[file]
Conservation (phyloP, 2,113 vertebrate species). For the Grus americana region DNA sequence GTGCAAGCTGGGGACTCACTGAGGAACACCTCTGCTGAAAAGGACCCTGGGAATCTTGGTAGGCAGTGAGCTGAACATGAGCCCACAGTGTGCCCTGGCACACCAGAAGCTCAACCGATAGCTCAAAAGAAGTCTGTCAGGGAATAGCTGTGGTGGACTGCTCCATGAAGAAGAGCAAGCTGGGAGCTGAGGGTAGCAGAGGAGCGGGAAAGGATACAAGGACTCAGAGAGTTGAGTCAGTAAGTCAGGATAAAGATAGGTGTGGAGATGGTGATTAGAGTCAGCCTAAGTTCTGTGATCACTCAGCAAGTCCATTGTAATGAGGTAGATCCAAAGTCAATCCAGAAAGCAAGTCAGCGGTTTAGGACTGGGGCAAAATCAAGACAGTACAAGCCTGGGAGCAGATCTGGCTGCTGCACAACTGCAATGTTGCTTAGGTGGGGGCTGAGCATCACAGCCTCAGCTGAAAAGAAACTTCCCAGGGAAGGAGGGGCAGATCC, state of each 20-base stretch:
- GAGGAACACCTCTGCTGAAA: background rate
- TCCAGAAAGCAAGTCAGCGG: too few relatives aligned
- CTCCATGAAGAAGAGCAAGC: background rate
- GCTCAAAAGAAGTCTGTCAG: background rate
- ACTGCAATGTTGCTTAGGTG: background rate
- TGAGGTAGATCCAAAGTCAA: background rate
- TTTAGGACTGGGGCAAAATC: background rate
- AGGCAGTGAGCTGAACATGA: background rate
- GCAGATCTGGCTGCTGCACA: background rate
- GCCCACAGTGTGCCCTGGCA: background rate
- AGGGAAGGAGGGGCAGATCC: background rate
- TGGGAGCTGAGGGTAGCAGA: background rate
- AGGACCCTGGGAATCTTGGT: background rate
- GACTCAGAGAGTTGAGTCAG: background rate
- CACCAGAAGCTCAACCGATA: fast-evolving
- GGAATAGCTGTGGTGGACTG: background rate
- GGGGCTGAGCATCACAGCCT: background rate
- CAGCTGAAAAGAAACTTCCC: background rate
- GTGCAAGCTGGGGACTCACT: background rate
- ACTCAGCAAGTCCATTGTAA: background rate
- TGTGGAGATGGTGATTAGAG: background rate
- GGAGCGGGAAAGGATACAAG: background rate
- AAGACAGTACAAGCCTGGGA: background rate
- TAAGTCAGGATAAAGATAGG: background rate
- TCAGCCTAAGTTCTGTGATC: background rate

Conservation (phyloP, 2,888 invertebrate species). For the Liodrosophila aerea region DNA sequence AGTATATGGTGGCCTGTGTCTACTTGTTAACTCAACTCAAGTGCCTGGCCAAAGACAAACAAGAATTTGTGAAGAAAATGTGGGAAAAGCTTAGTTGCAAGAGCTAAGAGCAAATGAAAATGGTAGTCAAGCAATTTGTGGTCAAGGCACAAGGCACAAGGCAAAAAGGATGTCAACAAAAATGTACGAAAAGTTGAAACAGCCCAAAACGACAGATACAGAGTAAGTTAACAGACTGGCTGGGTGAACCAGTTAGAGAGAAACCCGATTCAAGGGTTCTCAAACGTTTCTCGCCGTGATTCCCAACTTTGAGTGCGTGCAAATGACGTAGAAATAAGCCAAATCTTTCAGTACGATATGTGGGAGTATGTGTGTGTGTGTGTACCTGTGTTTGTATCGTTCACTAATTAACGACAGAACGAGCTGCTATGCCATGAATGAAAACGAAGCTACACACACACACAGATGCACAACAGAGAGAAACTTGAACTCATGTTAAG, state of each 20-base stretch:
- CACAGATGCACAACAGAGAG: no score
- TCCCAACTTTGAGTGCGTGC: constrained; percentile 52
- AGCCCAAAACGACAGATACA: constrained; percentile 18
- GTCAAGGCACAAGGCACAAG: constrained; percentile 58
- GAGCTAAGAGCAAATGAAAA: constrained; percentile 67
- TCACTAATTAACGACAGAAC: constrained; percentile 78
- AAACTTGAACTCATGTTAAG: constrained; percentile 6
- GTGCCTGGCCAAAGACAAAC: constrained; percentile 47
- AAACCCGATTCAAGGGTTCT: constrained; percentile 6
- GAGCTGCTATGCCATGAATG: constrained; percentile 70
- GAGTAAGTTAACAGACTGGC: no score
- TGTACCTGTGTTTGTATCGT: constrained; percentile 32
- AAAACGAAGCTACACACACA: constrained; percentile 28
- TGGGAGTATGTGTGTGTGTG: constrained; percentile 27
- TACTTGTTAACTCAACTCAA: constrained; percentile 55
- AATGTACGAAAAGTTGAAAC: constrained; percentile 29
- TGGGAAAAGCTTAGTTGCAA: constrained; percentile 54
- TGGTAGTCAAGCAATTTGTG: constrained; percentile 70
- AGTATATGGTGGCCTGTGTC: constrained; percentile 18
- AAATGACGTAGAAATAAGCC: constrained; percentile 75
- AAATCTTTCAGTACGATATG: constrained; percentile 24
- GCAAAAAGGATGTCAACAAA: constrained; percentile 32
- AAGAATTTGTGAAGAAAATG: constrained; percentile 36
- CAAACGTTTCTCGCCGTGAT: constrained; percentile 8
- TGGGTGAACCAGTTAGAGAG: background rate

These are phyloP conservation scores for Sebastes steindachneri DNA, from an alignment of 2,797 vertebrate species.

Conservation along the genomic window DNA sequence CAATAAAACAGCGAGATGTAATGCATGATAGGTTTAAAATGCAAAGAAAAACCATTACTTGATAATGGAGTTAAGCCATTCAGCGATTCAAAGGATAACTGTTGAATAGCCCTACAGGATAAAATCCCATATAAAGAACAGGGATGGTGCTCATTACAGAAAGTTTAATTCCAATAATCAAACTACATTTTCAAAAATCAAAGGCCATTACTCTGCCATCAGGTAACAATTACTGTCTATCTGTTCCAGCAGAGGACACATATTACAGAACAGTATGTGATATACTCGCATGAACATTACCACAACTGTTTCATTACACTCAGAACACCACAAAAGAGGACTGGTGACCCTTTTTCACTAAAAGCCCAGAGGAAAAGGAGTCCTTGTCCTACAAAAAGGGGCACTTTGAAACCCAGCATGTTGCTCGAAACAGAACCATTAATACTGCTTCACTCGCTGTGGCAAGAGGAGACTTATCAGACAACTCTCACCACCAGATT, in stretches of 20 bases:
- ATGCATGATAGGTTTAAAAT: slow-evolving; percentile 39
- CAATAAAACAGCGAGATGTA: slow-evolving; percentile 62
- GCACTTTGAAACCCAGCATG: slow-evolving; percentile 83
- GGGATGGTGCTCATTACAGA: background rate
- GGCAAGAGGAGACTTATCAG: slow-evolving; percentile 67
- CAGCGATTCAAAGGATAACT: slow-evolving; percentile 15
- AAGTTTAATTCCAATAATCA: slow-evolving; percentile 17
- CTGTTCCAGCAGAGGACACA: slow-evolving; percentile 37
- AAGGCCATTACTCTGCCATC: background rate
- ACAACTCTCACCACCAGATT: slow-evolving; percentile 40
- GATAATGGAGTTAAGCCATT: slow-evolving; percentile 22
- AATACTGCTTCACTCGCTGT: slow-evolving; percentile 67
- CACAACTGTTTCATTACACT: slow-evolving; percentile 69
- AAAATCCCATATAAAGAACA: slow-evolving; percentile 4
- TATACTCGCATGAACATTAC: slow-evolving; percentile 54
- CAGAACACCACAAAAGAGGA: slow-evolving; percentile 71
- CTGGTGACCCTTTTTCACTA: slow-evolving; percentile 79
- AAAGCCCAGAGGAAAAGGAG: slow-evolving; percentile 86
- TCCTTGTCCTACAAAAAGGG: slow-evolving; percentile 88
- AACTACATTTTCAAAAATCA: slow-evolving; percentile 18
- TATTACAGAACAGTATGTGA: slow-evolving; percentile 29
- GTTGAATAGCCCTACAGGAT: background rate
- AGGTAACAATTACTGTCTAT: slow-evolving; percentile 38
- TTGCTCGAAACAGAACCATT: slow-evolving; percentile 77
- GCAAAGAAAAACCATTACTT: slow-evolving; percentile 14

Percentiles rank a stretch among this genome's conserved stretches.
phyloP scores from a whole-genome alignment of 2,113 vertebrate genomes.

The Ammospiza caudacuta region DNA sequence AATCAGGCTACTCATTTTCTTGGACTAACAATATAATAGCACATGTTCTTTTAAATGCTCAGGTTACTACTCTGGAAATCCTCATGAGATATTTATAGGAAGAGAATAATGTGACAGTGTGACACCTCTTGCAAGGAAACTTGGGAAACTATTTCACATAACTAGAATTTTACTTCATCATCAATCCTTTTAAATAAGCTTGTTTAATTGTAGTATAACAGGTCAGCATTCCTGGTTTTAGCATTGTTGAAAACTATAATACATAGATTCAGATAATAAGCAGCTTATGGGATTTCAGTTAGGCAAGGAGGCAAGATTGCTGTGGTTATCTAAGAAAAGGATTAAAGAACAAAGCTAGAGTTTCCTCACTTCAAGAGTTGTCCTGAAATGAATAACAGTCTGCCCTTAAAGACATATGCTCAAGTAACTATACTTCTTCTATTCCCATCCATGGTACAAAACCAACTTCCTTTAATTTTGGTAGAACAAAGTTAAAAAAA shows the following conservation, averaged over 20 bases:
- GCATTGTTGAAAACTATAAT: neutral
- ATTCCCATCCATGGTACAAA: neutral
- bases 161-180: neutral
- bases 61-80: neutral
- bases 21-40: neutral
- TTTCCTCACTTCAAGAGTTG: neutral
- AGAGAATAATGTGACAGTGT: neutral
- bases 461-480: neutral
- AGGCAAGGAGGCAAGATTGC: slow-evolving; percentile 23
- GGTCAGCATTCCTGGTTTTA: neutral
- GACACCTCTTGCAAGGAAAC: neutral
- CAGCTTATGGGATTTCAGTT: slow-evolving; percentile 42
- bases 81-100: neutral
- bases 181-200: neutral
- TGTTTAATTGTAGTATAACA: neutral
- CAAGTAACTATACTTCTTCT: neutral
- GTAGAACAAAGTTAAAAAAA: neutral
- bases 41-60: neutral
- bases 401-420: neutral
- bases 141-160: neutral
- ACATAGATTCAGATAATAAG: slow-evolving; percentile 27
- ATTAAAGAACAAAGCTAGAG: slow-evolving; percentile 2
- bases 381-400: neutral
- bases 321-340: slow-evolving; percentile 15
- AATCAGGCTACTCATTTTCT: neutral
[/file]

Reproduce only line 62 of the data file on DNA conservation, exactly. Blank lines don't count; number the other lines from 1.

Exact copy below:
- CTGTTCCAGCAGAGGACACA: slow-evolving; percentile 37